Bifidobacteria are gaining increasing interest as health-promoting bacteria. Nonetheless, the genus comprises several species, which can exert different effects on human host. Previous studies showed that wild blueberry drink consumption could selectively increase intestinal bifidobacteria, suggesting an important role for the polyphenols and fiber present in wild blueberries. This study evaluated the modulation of the most common and abundant bifidobacterial taxonomic groups inhabiting the human gut in the same fecal samples. The analyses carried out showed that B. adolescentis, B. breve, B. catenulatum/pseudocatelulatum, and B. longum subsp. longum were always present in the group of subjects enrolled, whereas B. bifidum and B. longum subsp. infantis were not. Furthermore, it was found that the most predominant bifidobacterial species were B. longum subsp. longum and B. adolescentis. The results obtained revealed a high interindividual variability; however, a significant increase of B. longum subsp. infantis cell concentration was observed in the feces of volunteers after the wild blueberry drink treatment. This bifidobacterial group was shown to possess immunomodulatory abilities and to relieve symptoms and promote the regression of several gastrointestinal disorders. Thus, an increased cell concentration of B. longum subsp. infantis in the human gut could be considered of potential health benefit. In conclusion, wild blueberry consumption resulted in a specific bifidogenic effect that could positively affect certain populations of bifidobacteria with demonstrated health-promoting properties.

Guglielmetti, S., Fracassetti, D., Taverniti, V., Del Bo', C., Vendrame, S., Klimis-Zacas, D., et al. (2013). Differential Modulation of Human Intestinal Bifidobacterium Populations after Consumption of a Wild Blueberry ( Vaccinium angustifolium ) Drink. JOURNAL OF AGRICULTURAL AND FOOD CHEMISTRY, 61(34), 8134-8140 [10.1021/jf402495k].

Differential Modulation of Human Intestinal Bifidobacterium Populations after Consumption of a Wild Blueberry ( Vaccinium angustifolium ) Drink

Guglielmetti, S
Primo
;
2013

Abstract

Bifidobacteria are gaining increasing interest as health-promoting bacteria. Nonetheless, the genus comprises several species, which can exert different effects on human host. Previous studies showed that wild blueberry drink consumption could selectively increase intestinal bifidobacteria, suggesting an important role for the polyphenols and fiber present in wild blueberries. This study evaluated the modulation of the most common and abundant bifidobacterial taxonomic groups inhabiting the human gut in the same fecal samples. The analyses carried out showed that B. adolescentis, B. breve, B. catenulatum/pseudocatelulatum, and B. longum subsp. longum were always present in the group of subjects enrolled, whereas B. bifidum and B. longum subsp. infantis were not. Furthermore, it was found that the most predominant bifidobacterial species were B. longum subsp. longum and B. adolescentis. The results obtained revealed a high interindividual variability; however, a significant increase of B. longum subsp. infantis cell concentration was observed in the feces of volunteers after the wild blueberry drink treatment. This bifidobacterial group was shown to possess immunomodulatory abilities and to relieve symptoms and promote the regression of several gastrointestinal disorders. Thus, an increased cell concentration of B. longum subsp. infantis in the human gut could be considered of potential health benefit. In conclusion, wild blueberry consumption resulted in a specific bifidogenic effect that could positively affect certain populations of bifidobacteria with demonstrated health-promoting properties.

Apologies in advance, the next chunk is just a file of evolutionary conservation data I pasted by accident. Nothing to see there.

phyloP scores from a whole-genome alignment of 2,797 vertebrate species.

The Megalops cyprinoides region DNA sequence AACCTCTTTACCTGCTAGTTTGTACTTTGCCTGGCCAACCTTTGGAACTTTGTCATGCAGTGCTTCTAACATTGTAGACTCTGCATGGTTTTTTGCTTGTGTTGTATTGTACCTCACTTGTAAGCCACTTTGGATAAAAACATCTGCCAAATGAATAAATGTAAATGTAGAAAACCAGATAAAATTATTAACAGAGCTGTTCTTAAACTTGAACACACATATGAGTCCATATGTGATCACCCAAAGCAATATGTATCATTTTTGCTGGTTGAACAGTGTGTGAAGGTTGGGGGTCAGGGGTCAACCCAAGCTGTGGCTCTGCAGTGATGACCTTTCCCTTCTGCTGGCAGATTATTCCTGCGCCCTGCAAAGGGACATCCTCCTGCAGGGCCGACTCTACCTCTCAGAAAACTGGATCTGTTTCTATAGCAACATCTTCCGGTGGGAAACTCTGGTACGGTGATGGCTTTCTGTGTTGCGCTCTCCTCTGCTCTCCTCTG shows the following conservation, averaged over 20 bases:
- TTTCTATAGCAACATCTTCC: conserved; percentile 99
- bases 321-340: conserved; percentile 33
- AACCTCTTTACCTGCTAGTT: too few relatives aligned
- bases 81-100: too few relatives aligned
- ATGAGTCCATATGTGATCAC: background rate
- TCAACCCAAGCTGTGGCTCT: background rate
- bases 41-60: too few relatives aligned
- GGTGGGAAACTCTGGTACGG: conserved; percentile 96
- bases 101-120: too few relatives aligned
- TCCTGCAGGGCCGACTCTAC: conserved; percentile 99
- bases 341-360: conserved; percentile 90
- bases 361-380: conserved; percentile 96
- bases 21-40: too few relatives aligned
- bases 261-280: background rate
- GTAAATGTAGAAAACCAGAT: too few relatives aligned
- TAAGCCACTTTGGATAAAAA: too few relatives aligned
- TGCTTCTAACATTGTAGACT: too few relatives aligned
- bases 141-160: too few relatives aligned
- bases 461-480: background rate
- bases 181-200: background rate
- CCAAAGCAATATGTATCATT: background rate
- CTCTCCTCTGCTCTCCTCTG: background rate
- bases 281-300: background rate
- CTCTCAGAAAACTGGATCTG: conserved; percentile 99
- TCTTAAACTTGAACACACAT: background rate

Articolo in rivista - Articolo scientifico
bifidobacteria; Bifidobacterium longum subsp. infantis; diet; human study; microbiota; prebiotic; wild blueberry;
English
2013
61
34
8134
8140
reserved
Guglielmetti, S., Fracassetti, D., Taverniti, V., Del Bo', C., Vendrame, S., Klimis-Zacas, D., et al. (2013). Differential Modulation of Human Intestinal Bifidobacterium Populations after Consumption of a Wild Blueberry ( Vaccinium angustifolium ) Drink. JOURNAL OF AGRICULTURAL AND FOOD CHEMISTRY, 61(34), 8134-8140 [10.1021/jf402495k].
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Utilizza questo identificativo per citare o creare un link a questo documento: https://hdl.handle.net/10281/458370
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